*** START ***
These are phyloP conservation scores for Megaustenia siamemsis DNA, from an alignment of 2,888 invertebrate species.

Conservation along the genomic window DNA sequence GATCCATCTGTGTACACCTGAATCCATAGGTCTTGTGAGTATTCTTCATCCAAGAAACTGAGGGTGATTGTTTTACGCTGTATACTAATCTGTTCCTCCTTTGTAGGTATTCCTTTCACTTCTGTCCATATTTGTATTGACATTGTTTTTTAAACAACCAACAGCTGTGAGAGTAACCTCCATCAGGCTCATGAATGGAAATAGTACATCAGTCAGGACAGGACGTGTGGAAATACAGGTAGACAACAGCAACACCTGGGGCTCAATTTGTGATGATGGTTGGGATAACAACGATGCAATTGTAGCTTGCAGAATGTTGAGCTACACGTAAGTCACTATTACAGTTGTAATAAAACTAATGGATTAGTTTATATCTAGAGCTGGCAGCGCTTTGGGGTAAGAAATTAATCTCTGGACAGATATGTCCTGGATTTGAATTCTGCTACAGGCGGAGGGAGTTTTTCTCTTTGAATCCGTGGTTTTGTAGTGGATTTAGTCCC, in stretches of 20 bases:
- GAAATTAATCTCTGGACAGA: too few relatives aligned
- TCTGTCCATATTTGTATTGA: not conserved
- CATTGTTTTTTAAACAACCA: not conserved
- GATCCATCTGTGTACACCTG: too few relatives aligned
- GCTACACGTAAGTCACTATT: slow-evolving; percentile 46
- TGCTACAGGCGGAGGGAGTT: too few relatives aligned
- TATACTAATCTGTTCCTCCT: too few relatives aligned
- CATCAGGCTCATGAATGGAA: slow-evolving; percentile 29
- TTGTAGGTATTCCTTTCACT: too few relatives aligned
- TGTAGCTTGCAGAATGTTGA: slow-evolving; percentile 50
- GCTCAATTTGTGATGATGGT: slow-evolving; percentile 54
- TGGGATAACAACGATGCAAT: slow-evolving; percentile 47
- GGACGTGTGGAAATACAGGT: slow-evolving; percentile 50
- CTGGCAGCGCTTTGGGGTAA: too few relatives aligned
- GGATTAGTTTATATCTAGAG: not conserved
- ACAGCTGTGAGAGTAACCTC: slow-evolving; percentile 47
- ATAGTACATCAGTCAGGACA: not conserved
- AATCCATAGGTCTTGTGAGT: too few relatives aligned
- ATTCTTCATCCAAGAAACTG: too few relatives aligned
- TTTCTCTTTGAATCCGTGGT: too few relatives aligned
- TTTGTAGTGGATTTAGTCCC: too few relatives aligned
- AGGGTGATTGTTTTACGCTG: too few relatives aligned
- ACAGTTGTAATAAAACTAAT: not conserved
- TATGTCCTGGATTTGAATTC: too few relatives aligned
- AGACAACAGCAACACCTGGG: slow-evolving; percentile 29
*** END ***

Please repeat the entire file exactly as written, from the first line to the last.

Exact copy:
These are phyloP conservation scores for Megaustenia siamemsis DNA, from an alignment of 2,888 invertebrate species.

Conservation along the genomic window DNA sequence GATCCATCTGTGTACACCTGAATCCATAGGTCTTGTGAGTATTCTTCATCCAAGAAACTGAGGGTGATTGTTTTACGCTGTATACTAATCTGTTCCTCCTTTGTAGGTATTCCTTTCACTTCTGTCCATATTTGTATTGACATTGTTTTTTAAACAACCAACAGCTGTGAGAGTAACCTCCATCAGGCTCATGAATGGAAATAGTACATCAGTCAGGACAGGACGTGTGGAAATACAGGTAGACAACAGCAACACCTGGGGCTCAATTTGTGATGATGGTTGGGATAACAACGATGCAATTGTAGCTTGCAGAATGTTGAGCTACACGTAAGTCACTATTACAGTTGTAATAAAACTAATGGATTAGTTTATATCTAGAGCTGGCAGCGCTTTGGGGTAAGAAATTAATCTCTGGACAGATATGTCCTGGATTTGAATTCTGCTACAGGCGGAGGGAGTTTTTCTCTTTGAATCCGTGGTTTTGTAGTGGATTTAGTCCC, in stretches of 20 bases:
- GAAATTAATCTCTGGACAGA: too few relatives aligned
- TCTGTCCATATTTGTATTGA: not conserved
- CATTGTTTTTTAAACAACCA: not conserved
- GATCCATCTGTGTACACCTG: too few relatives aligned
- GCTACACGTAAGTCACTATT: slow-evolving; percentile 46
- TGCTACAGGCGGAGGGAGTT: too few relatives aligned
- TATACTAATCTGTTCCTCCT: too few relatives aligned
- CATCAGGCTCATGAATGGAA: slow-evolving; percentile 29
- TTGTAGGTATTCCTTTCACT: too few relatives aligned
- TGTAGCTTGCAGAATGTTGA: slow-evolving; percentile 50
- GCTCAATTTGTGATGATGGT: slow-evolving; percentile 54
- TGGGATAACAACGATGCAAT: slow-evolving; percentile 47
- GGACGTGTGGAAATACAGGT: slow-evolving; percentile 50
- CTGGCAGCGCTTTGGGGTAA: too few relatives aligned
- GGATTAGTTTATATCTAGAG: not conserved
- ACAGCTGTGAGAGTAACCTC: slow-evolving; percentile 47
- ATAGTACATCAGTCAGGACA: not conserved
- AATCCATAGGTCTTGTGAGT: too few relatives aligned
- ATTCTTCATCCAAGAAACTG: too few relatives aligned
- TTTCTCTTTGAATCCGTGGT: too few relatives aligned
- TTTGTAGTGGATTTAGTCCC: too few relatives aligned
- AGGGTGATTGTTTTACGCTG: too few relatives aligned
- ACAGTTGTAATAAAACTAAT: not conserved
- TATGTCCTGGATTTGAATTC: too few relatives aligned
- AGACAACAGCAACACCTGGG: slow-evolving; percentile 29